A Hip-Hop Life photo exhibit on display at the Grammy Museum Newark NJ


Now it can be revealed.

When Notorious BIG checked Word Up! magazine on his 1994 classic “Juicy”, it was actually a tribute to Word Up! lead photographer Ernie Paniccioli.

“FYI, he did this as a tribute to me. He told me he dedicated it to me,” Paniccioli said. “I said, ‘Why didn’t you use my name? He said… “No one can rhyme your name – your first name or your last name.” He said I dedicated it to you.

The line, “It was just a dream, I was reading Word Up!” magazine”, is one of the most emblematic of hip-hop. Paniccioli’s photos are featured in “A Hip-Hop Life: Five Decades of Hip-Hop Music, Art, and Culture,” on display through Oct. 30 at the Grammy Museum Experience Prudential Center.

Biggie, Tupac Shakur, Naughty By Nature, Lauryn Hill, Fugees, Ice T, LL Cool J, Queen Latifah, Salt-N-Pepa and many more are featured through Paniccioli’s lens during the exhibition.

“He wasn’t like someone who worked for the press. He was really part of the culture,” Naughty by Nature’s Treach said of Paniccioli’s work.

Originally from Brooklyn, Paniccioli first photographed the city’s graffiti artists. This led him to hip-hop, and he quickly found himself in the middle of the music universe. He has lived in Jersey City since 1971; High word! and Rap Masters magazines were based in Paramus.

Ernie Paniccioli at the opening of "A Hip-Hop Life: Five Decades of Hip-Hop Music, Art and Culture" Thursday, June 2 at the Grammy Museum Experience Prudential Center in Newark.

Many of the footage was shot in Jersey City, he said.

“For me, an artist, a musician, a painter, a dancer, a singer, a DJ are human beings,” he said. “They have a complex story, and if they look away and the story is in their eyes, you’ve missed the story. For me, the essence of a person is in their eyes.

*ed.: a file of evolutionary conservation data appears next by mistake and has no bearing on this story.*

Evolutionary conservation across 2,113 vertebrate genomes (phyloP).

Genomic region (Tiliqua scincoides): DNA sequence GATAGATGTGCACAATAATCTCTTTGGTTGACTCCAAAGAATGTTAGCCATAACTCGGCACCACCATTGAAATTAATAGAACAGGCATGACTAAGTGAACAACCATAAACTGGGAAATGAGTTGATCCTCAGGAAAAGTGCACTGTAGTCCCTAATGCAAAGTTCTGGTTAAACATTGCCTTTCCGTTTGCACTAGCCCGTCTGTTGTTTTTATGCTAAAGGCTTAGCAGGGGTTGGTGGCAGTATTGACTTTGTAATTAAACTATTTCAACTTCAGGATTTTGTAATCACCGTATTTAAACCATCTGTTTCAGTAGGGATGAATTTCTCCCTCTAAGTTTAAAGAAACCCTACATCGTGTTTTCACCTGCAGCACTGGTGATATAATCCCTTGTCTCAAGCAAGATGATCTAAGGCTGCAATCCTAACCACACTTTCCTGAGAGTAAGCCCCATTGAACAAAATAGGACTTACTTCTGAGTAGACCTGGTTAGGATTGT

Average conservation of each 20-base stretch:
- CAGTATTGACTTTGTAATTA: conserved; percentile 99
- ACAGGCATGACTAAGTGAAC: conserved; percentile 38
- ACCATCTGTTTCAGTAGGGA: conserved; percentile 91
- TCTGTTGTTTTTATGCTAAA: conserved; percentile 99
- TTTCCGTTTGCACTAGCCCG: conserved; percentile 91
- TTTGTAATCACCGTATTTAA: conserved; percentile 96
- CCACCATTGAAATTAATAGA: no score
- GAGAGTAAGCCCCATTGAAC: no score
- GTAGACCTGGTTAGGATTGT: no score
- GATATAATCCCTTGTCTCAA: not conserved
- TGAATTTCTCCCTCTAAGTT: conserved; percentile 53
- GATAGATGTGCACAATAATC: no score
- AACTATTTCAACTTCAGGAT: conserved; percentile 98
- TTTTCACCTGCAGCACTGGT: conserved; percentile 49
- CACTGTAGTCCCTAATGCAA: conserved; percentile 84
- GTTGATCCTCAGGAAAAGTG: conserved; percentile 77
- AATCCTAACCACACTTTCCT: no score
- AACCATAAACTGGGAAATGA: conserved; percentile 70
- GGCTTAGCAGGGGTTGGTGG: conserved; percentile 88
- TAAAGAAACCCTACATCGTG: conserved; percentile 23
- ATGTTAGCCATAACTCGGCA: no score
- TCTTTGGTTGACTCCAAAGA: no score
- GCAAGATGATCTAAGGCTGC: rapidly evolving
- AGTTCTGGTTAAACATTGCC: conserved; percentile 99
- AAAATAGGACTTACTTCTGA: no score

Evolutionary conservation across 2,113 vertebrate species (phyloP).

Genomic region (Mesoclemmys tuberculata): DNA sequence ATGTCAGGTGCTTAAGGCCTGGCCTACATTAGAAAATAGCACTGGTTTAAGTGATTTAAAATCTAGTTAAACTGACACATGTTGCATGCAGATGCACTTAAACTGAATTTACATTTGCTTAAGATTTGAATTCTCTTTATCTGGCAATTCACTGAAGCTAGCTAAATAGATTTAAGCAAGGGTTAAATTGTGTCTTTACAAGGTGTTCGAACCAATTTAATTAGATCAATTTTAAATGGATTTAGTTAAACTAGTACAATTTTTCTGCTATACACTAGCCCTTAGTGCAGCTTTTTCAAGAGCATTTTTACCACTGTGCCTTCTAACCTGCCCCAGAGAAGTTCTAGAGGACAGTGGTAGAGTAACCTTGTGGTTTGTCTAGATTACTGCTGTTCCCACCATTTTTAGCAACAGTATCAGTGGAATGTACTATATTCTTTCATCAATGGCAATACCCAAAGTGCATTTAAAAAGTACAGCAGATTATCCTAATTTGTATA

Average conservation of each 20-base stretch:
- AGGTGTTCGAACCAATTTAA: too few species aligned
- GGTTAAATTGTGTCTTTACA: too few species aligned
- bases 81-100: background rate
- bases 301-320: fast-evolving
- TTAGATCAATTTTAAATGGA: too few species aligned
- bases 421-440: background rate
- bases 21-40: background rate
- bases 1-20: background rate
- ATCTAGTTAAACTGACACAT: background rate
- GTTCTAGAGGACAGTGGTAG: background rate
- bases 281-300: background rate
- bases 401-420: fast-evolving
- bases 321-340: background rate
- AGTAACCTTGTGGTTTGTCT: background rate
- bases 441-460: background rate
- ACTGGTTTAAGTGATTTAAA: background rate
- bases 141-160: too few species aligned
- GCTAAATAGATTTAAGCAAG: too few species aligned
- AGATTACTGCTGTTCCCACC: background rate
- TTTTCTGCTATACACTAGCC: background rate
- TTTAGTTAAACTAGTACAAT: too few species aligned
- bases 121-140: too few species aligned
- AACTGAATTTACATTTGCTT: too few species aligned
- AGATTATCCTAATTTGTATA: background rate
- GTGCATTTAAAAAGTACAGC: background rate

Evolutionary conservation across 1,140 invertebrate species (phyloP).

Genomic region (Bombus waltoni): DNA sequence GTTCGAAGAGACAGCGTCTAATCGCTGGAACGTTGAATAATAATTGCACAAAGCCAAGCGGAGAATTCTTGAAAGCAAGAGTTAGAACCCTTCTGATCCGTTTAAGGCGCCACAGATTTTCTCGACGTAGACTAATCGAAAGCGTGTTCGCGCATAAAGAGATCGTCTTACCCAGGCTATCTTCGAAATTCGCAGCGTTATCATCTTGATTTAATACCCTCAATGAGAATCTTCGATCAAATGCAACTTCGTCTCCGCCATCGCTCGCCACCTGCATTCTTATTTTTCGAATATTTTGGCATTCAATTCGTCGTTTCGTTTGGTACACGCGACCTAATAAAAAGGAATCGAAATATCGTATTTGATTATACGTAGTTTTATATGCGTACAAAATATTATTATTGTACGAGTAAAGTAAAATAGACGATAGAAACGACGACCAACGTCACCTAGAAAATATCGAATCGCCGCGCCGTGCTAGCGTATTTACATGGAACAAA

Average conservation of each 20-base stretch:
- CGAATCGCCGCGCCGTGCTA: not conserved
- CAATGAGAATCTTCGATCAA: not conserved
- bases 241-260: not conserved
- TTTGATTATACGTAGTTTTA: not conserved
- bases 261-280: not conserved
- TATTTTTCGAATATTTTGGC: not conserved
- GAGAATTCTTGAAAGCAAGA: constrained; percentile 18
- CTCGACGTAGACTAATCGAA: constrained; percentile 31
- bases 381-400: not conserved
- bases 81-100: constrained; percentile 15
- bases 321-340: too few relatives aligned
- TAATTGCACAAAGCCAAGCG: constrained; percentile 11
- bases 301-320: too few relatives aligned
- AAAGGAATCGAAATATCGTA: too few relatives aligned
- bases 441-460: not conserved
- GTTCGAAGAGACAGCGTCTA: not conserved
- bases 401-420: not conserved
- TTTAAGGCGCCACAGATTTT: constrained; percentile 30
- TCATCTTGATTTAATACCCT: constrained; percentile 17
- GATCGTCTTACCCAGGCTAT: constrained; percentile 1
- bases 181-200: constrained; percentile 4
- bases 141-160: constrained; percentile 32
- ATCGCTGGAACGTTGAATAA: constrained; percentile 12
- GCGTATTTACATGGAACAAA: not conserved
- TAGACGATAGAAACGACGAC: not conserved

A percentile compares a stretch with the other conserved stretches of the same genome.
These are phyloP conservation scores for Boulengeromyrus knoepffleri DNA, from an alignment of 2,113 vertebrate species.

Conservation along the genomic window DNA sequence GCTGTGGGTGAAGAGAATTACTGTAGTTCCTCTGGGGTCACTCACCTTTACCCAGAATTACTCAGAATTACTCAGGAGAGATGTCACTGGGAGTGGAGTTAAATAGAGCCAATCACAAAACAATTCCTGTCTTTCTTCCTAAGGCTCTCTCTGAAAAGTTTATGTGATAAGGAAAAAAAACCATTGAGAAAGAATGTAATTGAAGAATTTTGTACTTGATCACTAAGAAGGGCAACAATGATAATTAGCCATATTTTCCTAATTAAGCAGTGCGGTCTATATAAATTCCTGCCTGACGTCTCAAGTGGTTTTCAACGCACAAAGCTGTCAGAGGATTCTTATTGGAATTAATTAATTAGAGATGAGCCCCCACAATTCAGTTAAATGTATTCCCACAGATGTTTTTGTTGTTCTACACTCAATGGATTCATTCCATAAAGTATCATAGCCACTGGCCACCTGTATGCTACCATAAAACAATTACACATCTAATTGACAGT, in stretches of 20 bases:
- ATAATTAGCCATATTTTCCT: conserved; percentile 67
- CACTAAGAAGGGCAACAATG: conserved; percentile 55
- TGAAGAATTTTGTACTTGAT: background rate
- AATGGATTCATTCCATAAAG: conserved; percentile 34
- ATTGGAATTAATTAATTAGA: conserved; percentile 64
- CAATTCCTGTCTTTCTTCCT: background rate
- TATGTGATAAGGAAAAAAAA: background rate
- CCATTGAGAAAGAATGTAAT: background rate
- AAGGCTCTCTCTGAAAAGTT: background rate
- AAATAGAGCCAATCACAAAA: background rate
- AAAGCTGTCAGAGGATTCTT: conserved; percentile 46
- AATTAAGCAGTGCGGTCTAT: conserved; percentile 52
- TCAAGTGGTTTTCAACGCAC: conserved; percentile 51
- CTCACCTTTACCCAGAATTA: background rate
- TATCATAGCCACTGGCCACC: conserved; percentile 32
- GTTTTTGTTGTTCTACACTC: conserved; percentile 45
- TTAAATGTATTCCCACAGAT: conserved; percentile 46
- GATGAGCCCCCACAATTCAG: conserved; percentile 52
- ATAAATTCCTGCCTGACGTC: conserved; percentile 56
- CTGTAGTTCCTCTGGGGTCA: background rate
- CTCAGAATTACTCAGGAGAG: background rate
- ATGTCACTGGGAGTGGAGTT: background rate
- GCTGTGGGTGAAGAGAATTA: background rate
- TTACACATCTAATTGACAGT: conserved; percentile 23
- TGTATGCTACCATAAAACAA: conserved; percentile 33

Paniccioli attended an exhibit opening night on Thursday, June 2 at the Grammy Museum Experience that celebrated Black Music Month — and also marked new additions to the museum’s New Jersey Legends wing. The Rascals, Joey Dee and the Starliters, Leon Huff, Linda Jones, Melba Moore, Naughty By Nature, Sylvia Robinson, The Sugar Hill Gang and Tye Tribett are now consecrated.

Clockwise from top: Smithereens' Dennis Diken, Dupre

Also:Naughty by Nature’s Treach is playing Orange Loop Rock Fest in Atlantic City this weekend

And:Has New Jersey finally learned to treat its musical heroes with respect?

In addition to Treach, attendees included David Brigati of Joey Dee and the Starliters, and his brother Eddie Brigati of the Rascals, Melba Moore, Dyana Williams aka Black Music Month Godmother, Jim Babjak and Dennis Diken of the Smithereens, Richard Barone des Bongos and more.

“I’m surprised and honored,” Garfield native David Brigati said of his inclusion. “We’ve had many, many successes – again and again.”

The group’s hits included “Peppermint Twist”, “Hey, Let’s Twist”, “Shout”, and “What Kind of Love Is This”. Guitarists in the band included Joe Pesci, who would later become famous as an actor, and Jimi Hendrix.

David Brigati and Eddie Brigati at the opening of "A Hip-Hop Life: Five Decades of Hip-Hop Music, Art and Culture" Thursday, June 2 at the Grammy Museum Experience Prudential Center in Newark.

“He was great, then he went the other way and he died early,” said David Brigati of Hendrix, who died aged 27 in 1970.

Tickets to visit the Grammy Museum Experience Prudential Center range from $7 to $10 and can be purchased through Ticketmaster.com. The Experience is open Thursday through Sunday, 11 a.m. to 6 p.m. on non-event days and 11 a.m. to 8 p.m. on event days.

Visit www.grammymuseumexp.org for more information.

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Jersey Shore native Chris Jordan covers entertainment and features for USA TODAY NETWORK New Jersey. Contact him at @chrisfhjordan; [email protected]

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